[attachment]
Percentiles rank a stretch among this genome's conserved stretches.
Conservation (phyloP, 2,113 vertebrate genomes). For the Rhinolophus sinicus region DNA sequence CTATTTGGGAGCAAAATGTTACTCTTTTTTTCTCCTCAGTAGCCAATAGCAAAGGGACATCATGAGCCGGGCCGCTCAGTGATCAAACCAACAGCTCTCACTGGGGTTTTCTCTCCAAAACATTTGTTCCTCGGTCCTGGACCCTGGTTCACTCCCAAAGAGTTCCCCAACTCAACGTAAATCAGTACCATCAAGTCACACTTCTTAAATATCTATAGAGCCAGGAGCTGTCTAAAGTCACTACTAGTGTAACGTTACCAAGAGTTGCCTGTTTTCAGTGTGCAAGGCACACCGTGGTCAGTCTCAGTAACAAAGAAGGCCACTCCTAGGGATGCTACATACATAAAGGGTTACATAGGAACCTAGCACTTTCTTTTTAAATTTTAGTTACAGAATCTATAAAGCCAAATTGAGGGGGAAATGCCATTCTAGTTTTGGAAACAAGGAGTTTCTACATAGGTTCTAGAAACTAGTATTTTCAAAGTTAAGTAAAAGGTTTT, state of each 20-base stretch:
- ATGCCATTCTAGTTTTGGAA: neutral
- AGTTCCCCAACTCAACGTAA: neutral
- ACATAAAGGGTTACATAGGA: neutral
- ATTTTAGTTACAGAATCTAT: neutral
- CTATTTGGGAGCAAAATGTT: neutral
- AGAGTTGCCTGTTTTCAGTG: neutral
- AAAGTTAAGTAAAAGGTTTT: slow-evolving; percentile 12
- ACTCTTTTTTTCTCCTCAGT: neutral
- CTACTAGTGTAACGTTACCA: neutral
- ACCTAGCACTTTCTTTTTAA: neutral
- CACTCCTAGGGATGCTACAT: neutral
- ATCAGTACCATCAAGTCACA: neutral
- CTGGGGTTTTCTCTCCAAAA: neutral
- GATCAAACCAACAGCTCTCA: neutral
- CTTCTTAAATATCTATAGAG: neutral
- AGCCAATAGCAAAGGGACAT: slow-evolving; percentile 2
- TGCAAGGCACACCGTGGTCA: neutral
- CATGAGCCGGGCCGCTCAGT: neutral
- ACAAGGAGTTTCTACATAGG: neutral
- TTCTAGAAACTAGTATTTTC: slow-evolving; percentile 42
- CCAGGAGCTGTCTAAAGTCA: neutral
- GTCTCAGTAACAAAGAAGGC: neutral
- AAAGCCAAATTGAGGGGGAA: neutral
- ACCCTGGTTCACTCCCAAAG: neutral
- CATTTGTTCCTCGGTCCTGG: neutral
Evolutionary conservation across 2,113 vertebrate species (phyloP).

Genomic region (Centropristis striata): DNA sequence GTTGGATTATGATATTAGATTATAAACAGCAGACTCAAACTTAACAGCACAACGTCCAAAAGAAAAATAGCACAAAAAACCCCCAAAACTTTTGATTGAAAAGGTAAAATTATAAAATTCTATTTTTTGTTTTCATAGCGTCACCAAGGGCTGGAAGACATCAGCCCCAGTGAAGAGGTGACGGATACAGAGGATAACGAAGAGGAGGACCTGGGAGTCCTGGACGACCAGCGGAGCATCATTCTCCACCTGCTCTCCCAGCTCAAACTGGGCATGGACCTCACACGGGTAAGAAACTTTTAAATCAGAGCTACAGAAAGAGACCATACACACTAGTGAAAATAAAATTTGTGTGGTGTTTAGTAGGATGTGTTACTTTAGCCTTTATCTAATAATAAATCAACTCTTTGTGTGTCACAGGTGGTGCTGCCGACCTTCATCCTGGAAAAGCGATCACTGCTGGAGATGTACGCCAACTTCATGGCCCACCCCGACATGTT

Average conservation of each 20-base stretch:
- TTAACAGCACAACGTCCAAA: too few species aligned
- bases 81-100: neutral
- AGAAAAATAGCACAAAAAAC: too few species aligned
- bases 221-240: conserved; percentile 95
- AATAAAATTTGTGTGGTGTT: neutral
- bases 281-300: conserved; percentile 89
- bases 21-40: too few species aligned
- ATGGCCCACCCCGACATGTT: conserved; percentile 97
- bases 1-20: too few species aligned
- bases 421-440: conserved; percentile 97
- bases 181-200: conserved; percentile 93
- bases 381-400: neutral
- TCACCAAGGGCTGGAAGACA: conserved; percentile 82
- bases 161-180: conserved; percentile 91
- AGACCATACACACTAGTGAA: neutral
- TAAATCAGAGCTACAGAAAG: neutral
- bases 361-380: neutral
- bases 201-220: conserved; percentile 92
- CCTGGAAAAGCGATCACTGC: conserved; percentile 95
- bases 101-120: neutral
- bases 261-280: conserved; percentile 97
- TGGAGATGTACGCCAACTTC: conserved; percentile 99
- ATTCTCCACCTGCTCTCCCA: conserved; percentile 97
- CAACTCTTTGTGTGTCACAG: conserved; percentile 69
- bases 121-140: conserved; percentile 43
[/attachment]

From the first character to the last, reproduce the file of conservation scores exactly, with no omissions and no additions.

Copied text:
Percentiles rank a stretch among this genome's conserved stretches.
Conservation (phyloP, 2,113 vertebrate genomes). For the Rhinolophus sinicus region DNA sequence CTATTTGGGAGCAAAATGTTACTCTTTTTTTCTCCTCAGTAGCCAATAGCAAAGGGACATCATGAGCCGGGCCGCTCAGTGATCAAACCAACAGCTCTCACTGGGGTTTTCTCTCCAAAACATTTGTTCCTCGGTCCTGGACCCTGGTTCACTCCCAAAGAGTTCCCCAACTCAACGTAAATCAGTACCATCAAGTCACACTTCTTAAATATCTATAGAGCCAGGAGCTGTCTAAAGTCACTACTAGTGTAACGTTACCAAGAGTTGCCTGTTTTCAGTGTGCAAGGCACACCGTGGTCAGTCTCAGTAACAAAGAAGGCCACTCCTAGGGATGCTACATACATAAAGGGTTACATAGGAACCTAGCACTTTCTTTTTAAATTTTAGTTACAGAATCTATAAAGCCAAATTGAGGGGGAAATGCCATTCTAGTTTTGGAAACAAGGAGTTTCTACATAGGTTCTAGAAACTAGTATTTTCAAAGTTAAGTAAAAGGTTTT, state of each 20-base stretch:
- ATGCCATTCTAGTTTTGGAA: neutral
- AGTTCCCCAACTCAACGTAA: neutral
- ACATAAAGGGTTACATAGGA: neutral
- ATTTTAGTTACAGAATCTAT: neutral
- CTATTTGGGAGCAAAATGTT: neutral
- AGAGTTGCCTGTTTTCAGTG: neutral
- AAAGTTAAGTAAAAGGTTTT: slow-evolving; percentile 12
- ACTCTTTTTTTCTCCTCAGT: neutral
- CTACTAGTGTAACGTTACCA: neutral
- ACCTAGCACTTTCTTTTTAA: neutral
- CACTCCTAGGGATGCTACAT: neutral
- ATCAGTACCATCAAGTCACA: neutral
- CTGGGGTTTTCTCTCCAAAA: neutral
- GATCAAACCAACAGCTCTCA: neutral
- CTTCTTAAATATCTATAGAG: neutral
- AGCCAATAGCAAAGGGACAT: slow-evolving; percentile 2
- TGCAAGGCACACCGTGGTCA: neutral
- CATGAGCCGGGCCGCTCAGT: neutral
- ACAAGGAGTTTCTACATAGG: neutral
- TTCTAGAAACTAGTATTTTC: slow-evolving; percentile 42
- CCAGGAGCTGTCTAAAGTCA: neutral
- GTCTCAGTAACAAAGAAGGC: neutral
- AAAGCCAAATTGAGGGGGAA: neutral
- ACCCTGGTTCACTCCCAAAG: neutral
- CATTTGTTCCTCGGTCCTGG: neutral
Evolutionary conservation across 2,113 vertebrate species (phyloP).

Genomic region (Centropristis striata): DNA sequence GTTGGATTATGATATTAGATTATAAACAGCAGACTCAAACTTAACAGCACAACGTCCAAAAGAAAAATAGCACAAAAAACCCCCAAAACTTTTGATTGAAAAGGTAAAATTATAAAATTCTATTTTTTGTTTTCATAGCGTCACCAAGGGCTGGAAGACATCAGCCCCAGTGAAGAGGTGACGGATACAGAGGATAACGAAGAGGAGGACCTGGGAGTCCTGGACGACCAGCGGAGCATCATTCTCCACCTGCTCTCCCAGCTCAAACTGGGCATGGACCTCACACGGGTAAGAAACTTTTAAATCAGAGCTACAGAAAGAGACCATACACACTAGTGAAAATAAAATTTGTGTGGTGTTTAGTAGGATGTGTTACTTTAGCCTTTATCTAATAATAAATCAACTCTTTGTGTGTCACAGGTGGTGCTGCCGACCTTCATCCTGGAAAAGCGATCACTGCTGGAGATGTACGCCAACTTCATGGCCCACCCCGACATGTT

Average conservation of each 20-base stretch:
- TTAACAGCACAACGTCCAAA: too few species aligned
- bases 81-100: neutral
- AGAAAAATAGCACAAAAAAC: too few species aligned
- bases 221-240: conserved; percentile 95
- AATAAAATTTGTGTGGTGTT: neutral
- bases 281-300: conserved; percentile 89
- bases 21-40: too few species aligned
- ATGGCCCACCCCGACATGTT: conserved; percentile 97
- bases 1-20: too few species aligned
- bases 421-440: conserved; percentile 97
- bases 181-200: conserved; percentile 93
- bases 381-400: neutral
- TCACCAAGGGCTGGAAGACA: conserved; percentile 82
- bases 161-180: conserved; percentile 91
- AGACCATACACACTAGTGAA: neutral
- TAAATCAGAGCTACAGAAAG: neutral
- bases 361-380: neutral
- bases 201-220: conserved; percentile 92
- CCTGGAAAAGCGATCACTGC: conserved; percentile 95
- bases 101-120: neutral
- bases 261-280: conserved; percentile 97
- TGGAGATGTACGCCAACTTC: conserved; percentile 99
- ATTCTCCACCTGCTCTCCCA: conserved; percentile 97
- CAACTCTTTGTGTGTCACAG: conserved; percentile 69
- bases 121-140: conserved; percentile 43